Heliconia

A bright flame

Bats and hummingbirds pollinate these plants, and while these flowerpeckers find them a tasty source of food, we also enjoy the brilliant fiery bracts, or lobster claws - however you want to look at them. The small water reservoirs in the leaves also enhance the lives of many mosquitoes and frogs. Luckily this only applies to the outdoor variants. And if you sit out on the balcony or in the garden in the summer, this member of the Zingiberales family will be delighted to keep you company. A great plant companion!

Heliconia - Thejoyofplants.co.ukCopyright: Lidewij Smeur

Colours and shapes

Heliconia looks like a cross between Indian shot, bird of paradise and banana plant. In the wild the plant can grow to a height of 5 m, but before you have your ceiling removed bear in mind that indoors it will only reach about 30 cm. The bracts grow amidst the sturdy, bouncy leaves, turning this unusual plant into a celebration. They have an eye-catching red, round, pointy shape with a hint of green and yellow. Small insignificant red, orange, yellow or pink flowers grow between the bracts. You can opt for upright or hanging habits.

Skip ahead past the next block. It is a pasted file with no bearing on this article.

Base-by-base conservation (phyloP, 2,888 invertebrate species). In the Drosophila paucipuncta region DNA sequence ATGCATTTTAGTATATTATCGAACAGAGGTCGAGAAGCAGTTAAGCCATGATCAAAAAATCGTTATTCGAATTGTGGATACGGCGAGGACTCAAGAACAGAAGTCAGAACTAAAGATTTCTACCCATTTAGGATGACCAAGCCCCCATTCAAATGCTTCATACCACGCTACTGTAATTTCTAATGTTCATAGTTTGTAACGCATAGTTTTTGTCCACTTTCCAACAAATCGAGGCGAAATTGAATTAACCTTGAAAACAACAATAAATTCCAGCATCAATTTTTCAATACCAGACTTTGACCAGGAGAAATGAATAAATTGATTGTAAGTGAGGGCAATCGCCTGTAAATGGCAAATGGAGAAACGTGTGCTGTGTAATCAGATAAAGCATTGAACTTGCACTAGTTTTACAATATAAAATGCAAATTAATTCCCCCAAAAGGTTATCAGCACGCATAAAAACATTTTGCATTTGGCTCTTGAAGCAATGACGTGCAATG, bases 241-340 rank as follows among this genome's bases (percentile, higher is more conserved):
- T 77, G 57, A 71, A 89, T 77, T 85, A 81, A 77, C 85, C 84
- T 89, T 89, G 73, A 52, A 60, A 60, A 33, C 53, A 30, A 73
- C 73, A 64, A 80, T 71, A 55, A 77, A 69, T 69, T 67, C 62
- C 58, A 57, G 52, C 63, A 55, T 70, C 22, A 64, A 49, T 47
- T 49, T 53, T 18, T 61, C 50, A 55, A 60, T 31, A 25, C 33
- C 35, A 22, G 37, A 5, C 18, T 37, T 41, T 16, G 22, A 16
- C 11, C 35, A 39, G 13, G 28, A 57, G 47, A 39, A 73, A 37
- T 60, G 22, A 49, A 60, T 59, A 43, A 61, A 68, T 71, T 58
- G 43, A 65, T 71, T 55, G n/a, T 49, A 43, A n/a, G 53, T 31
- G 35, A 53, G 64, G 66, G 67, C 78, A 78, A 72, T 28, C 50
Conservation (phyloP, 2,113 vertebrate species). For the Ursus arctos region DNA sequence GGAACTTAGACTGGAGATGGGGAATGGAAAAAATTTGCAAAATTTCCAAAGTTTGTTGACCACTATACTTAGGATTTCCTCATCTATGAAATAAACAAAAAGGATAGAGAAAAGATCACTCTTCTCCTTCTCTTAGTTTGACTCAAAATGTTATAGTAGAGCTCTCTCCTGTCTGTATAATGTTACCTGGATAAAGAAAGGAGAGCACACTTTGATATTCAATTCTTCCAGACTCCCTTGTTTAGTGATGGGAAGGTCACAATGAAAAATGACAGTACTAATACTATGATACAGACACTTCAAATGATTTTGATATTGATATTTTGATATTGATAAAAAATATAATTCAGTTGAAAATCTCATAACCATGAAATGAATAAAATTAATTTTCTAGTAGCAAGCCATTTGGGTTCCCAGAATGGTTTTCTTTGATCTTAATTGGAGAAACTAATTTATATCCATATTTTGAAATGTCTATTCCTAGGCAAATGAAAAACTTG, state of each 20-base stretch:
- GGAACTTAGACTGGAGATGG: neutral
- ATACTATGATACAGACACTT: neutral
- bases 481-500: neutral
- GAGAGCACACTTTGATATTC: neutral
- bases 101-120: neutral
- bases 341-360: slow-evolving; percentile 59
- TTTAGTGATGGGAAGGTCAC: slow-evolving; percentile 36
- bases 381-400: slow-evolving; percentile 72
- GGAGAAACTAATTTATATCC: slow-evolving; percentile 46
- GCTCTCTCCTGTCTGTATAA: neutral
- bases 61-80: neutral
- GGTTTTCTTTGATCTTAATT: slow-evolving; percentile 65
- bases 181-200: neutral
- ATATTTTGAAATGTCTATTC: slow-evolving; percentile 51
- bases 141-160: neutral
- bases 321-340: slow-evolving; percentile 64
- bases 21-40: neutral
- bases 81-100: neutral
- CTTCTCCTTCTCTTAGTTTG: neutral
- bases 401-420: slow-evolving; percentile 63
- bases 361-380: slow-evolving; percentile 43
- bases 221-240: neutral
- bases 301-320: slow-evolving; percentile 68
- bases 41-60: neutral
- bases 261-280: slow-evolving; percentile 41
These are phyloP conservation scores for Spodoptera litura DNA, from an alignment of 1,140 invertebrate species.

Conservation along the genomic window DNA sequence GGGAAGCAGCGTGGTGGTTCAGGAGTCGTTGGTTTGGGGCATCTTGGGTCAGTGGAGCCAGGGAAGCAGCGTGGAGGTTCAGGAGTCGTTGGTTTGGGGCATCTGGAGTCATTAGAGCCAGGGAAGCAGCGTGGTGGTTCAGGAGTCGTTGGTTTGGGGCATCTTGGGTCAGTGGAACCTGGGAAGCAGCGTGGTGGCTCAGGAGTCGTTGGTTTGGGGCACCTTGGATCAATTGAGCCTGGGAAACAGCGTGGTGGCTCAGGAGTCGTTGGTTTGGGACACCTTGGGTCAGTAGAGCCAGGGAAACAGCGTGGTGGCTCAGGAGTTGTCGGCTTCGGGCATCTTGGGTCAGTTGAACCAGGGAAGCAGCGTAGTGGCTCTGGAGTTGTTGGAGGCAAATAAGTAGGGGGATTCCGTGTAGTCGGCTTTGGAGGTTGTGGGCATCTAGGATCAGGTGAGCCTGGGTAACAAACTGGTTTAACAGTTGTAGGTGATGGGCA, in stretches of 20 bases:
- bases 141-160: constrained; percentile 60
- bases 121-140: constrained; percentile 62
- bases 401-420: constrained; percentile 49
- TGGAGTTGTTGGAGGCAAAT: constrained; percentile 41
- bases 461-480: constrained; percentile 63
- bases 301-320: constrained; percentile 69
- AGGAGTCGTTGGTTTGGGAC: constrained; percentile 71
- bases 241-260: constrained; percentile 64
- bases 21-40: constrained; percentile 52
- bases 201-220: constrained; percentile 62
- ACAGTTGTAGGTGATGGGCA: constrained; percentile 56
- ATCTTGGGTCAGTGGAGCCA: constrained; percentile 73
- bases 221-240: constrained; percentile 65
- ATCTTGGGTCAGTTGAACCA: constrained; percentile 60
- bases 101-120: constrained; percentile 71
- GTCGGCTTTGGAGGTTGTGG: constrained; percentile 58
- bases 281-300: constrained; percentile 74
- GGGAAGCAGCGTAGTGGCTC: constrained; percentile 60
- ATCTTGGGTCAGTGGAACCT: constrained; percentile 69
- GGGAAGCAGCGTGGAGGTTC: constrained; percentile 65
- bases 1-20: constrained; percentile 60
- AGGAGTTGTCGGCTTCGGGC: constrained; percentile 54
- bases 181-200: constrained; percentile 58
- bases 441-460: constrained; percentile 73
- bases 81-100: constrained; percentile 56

Symbolism

If you want to stay young and beautiful, buy a Heliconia. Or you could go the whole hog and fill your house with the plant. The plant is named after the Greek Mount Helikon, where the Muses lived. They always remained fresh, fruity, beautiful and the young. The mountain is now in the Zagreb range in Boeotia. 

Origin

Heliconia originates from Central and South America and from a number of southern islands in the Pacific Ocean, and was first discovered in 1786. This moodmaker is now planted in the tropics all around the globe. In the past it was a member of the Musaceae family, and is now the only plant in the Heliconiaceae family. But there are 200 species, so it’s not lonely!